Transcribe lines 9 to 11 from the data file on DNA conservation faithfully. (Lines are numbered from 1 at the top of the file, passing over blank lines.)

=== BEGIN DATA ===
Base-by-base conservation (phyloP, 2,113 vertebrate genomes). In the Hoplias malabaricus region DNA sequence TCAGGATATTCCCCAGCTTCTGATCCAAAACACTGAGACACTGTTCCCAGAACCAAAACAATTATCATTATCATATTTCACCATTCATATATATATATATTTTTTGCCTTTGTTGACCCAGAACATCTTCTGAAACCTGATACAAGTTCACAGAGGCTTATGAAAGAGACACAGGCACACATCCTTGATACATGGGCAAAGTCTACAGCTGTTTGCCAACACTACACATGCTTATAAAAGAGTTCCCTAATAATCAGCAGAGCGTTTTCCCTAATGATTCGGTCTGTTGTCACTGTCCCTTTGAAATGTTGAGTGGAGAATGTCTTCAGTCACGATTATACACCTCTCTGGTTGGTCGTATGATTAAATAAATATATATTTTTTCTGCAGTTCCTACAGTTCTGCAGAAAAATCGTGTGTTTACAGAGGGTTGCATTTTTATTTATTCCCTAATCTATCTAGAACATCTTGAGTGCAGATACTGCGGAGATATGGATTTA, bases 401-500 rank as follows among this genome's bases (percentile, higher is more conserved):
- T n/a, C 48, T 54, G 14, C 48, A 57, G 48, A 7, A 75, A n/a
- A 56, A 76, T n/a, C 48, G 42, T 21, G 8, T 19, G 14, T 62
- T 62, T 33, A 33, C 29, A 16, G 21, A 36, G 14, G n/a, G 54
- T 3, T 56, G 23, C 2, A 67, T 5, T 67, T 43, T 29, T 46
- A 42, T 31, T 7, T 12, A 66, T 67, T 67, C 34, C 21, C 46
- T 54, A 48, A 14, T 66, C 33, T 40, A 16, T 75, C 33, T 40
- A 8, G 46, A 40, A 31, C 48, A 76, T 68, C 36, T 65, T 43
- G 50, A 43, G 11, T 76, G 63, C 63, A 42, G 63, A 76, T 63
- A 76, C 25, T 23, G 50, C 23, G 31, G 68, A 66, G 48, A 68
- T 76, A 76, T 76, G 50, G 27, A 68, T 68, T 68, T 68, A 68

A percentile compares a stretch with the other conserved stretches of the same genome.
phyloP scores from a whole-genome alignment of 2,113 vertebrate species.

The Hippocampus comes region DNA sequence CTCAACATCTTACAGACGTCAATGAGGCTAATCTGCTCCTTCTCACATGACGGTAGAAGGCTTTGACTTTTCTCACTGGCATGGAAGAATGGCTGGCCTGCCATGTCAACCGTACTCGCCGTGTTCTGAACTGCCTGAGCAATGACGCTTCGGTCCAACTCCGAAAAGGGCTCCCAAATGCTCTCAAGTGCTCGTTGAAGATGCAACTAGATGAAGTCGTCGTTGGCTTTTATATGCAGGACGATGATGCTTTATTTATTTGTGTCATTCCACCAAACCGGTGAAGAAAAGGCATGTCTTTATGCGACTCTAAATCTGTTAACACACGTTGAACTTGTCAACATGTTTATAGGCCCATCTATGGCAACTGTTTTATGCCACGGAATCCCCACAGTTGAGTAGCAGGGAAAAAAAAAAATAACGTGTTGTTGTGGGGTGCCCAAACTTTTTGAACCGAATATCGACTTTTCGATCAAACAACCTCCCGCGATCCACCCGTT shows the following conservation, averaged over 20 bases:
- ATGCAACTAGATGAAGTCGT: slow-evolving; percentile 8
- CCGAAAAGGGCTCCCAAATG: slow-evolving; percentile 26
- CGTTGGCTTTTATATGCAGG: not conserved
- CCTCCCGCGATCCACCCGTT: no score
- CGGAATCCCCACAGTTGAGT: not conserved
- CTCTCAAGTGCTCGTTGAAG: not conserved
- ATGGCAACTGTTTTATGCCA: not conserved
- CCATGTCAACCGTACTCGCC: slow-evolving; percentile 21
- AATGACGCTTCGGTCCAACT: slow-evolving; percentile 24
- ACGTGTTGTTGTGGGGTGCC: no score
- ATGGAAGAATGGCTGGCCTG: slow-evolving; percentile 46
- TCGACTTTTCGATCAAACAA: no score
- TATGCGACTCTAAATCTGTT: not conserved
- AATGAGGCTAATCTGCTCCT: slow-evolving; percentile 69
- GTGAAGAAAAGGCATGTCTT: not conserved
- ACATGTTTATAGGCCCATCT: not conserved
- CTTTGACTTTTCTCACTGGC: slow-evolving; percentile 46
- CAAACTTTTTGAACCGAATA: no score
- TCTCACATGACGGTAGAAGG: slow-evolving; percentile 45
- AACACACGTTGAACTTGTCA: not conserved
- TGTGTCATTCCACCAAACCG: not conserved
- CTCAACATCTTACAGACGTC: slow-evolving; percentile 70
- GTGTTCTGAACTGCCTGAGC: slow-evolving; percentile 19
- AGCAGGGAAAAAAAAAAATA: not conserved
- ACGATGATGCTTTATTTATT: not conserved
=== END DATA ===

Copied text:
- G 50, A 43, G 11, T 76, G 63, C 63, A 42, G 63, A 76, T 63
- A 76, C 25, T 23, G 50, C 23, G 31, G 68, A 66, G 48, A 68
- T 76, A 76, T 76, G 50, G 27, A 68, T 68, T 68, T 68, A 68